OK, so Doctor Who, in conjunction with its fan-base, might be thought of as a religion.  I have never thought of it that way, but I also think that one part of what makes something a religion is the acceptance, or belief, that the object of reverence is real.

And then I wonder how “real” the people who created texts in ancient times about gods, creation, etc thought the stories were.  I think part of what makes mythology interesting is realizing that for many people, throughout many eras, didn’t have the same distinction between reality and myth, nor did they have a solid meaning of reality which we would recognize.  In other words, it may be the case that many people who have religious beliefs are not thinking about “truth” or “reality” using empirical or skeptical concepts of either of those terms.

Certainly, people can take those mythological ideas and subsequently think of them as real in our modern sense, but the fact that they end up there does not necessarily mean they started there.  There is the question, for example, of whether many of the New Testament books were closer to literature than history (I would recommend Tom Verenna’s blog for more about that), and whether many scriptures from around the world are even comparable to any sort of skeptical inquiry.  It may be that Jesus was a character of inspiration for first century Palestine in a similar way as the Doctor is an inspiration for many people now, all over the world.

And this is the point where some people will point at me and be like ‘See! You admit that religion is not to be taken literally, so your criticisms of them as if they are literal beliefs is shown to be wrong-headed,’ or something similar.  The problem here is two-fold.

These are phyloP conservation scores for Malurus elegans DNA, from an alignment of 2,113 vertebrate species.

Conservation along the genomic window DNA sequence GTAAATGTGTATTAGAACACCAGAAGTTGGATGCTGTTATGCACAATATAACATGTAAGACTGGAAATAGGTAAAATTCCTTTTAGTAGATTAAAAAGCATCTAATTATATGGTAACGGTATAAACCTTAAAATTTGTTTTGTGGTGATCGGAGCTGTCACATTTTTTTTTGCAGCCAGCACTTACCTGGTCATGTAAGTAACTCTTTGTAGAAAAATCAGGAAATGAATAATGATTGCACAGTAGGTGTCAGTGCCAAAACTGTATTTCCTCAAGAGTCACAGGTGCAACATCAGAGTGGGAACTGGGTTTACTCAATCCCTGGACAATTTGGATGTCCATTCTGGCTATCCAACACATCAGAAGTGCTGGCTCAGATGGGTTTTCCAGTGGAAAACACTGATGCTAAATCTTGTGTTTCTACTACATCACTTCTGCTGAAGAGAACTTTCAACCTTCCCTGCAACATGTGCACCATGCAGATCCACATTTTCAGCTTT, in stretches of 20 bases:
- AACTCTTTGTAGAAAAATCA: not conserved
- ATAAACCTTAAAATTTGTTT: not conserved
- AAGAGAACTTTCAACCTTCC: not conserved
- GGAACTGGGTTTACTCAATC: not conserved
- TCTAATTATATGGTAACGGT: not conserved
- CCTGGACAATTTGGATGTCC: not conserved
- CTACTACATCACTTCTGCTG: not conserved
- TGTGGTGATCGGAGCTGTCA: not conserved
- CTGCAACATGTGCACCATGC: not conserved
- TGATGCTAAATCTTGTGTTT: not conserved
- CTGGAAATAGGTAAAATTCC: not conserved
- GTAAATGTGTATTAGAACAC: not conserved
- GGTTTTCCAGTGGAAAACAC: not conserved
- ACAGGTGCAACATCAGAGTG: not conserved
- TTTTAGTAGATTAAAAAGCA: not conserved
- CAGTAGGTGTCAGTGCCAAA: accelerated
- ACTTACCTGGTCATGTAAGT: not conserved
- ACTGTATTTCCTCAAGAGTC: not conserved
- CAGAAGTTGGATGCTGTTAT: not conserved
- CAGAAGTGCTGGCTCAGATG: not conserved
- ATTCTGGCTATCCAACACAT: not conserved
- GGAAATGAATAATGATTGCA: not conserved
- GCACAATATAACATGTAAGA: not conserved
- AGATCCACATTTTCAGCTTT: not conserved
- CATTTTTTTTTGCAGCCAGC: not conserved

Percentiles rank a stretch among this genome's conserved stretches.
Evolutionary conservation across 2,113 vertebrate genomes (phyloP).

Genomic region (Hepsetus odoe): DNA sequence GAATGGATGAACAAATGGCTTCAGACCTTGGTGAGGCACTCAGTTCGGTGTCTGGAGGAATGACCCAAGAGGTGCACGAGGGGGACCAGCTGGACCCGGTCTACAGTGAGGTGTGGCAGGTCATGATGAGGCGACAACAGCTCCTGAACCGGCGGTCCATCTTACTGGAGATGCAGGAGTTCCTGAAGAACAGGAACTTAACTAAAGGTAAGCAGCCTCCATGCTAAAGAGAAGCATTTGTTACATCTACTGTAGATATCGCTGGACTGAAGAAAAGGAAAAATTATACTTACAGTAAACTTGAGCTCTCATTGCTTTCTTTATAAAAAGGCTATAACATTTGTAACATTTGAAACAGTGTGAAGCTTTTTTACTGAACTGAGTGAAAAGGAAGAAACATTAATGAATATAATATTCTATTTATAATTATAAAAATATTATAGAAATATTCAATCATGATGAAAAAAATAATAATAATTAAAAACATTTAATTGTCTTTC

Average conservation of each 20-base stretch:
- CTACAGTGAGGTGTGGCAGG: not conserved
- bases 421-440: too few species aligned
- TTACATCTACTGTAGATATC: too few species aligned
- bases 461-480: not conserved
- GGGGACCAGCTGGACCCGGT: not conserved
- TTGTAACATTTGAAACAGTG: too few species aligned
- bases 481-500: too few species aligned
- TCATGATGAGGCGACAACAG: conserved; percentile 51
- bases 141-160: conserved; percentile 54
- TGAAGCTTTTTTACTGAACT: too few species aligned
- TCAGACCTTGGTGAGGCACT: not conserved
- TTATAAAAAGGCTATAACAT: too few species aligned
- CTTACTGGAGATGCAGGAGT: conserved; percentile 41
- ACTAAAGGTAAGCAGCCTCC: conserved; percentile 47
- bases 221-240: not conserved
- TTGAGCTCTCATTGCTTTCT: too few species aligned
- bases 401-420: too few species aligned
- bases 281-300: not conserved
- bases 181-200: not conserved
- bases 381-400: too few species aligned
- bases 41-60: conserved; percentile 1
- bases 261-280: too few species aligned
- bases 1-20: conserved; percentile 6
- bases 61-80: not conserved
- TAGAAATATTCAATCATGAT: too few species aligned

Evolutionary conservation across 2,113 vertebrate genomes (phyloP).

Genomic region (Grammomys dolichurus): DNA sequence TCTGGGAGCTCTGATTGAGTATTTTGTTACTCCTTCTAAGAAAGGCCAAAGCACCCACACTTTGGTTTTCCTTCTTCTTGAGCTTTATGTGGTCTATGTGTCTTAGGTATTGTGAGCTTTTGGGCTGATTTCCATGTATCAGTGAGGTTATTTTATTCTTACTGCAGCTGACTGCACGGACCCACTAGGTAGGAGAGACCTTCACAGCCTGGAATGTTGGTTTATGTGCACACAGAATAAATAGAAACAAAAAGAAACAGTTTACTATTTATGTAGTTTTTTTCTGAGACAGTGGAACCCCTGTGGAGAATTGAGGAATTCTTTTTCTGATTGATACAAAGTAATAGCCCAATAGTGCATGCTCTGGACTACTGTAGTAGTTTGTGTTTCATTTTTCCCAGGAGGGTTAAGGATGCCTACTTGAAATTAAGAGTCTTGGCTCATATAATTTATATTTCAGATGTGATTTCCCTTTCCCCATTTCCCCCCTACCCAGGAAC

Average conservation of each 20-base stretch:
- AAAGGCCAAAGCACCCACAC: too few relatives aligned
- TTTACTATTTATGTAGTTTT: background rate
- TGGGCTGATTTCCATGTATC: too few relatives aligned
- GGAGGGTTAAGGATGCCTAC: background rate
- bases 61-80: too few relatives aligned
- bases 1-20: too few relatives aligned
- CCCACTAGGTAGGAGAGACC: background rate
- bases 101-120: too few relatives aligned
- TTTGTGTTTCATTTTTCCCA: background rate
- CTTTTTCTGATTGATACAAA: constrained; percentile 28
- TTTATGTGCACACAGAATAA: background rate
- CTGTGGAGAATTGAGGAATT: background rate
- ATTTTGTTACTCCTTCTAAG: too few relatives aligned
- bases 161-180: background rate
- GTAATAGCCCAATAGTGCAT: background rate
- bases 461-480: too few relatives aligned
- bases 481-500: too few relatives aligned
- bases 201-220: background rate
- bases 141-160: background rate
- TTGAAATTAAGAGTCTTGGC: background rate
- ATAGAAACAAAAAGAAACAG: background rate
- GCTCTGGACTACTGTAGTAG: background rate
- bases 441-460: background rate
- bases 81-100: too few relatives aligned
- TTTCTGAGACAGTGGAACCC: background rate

First, in many cases people do take mythology as real in the sense I mean it; as in it describes the actual world and they simply are wrong about the facts.  Second, the fact that some people do not think of things this way shows where they are going awry in not understanding that we have a reliable methodology for knowing things about the world, and that mythologizing the world is not a means to understanding, but obfuscation, parochialism, and ultimately a worldview based not on what’s real but rather what is comfortable or even non-confrontational.

Unfortunately, many postmodernist approaches to the world are much closer to those who mythologize the world, which is why, I think, many (secular) progressive intellectuals tend towards liberal theology or at least show deference to such liberal theologies.  Karen Armstrong, for example, has talked about ‘God’ without concern for whether such a thing exists, as if that was not even relevant.  While I appreciate some of the contributions of postmodernism in philosophy, the tendency towards anti-realism, as opposed to realism, in the philosophy of science and in metaphysics has always been a bane for me.

Art and religion

So, The Doctor is not real.  But the show can be a source for thinking about the nature of the world, our choices and their consequences, and so forth.  It’s a living mythology, of sorts, which many draw inspiration from.  But is that inspiration, entertainment, and possible edification spiritual? Is it a religious experience?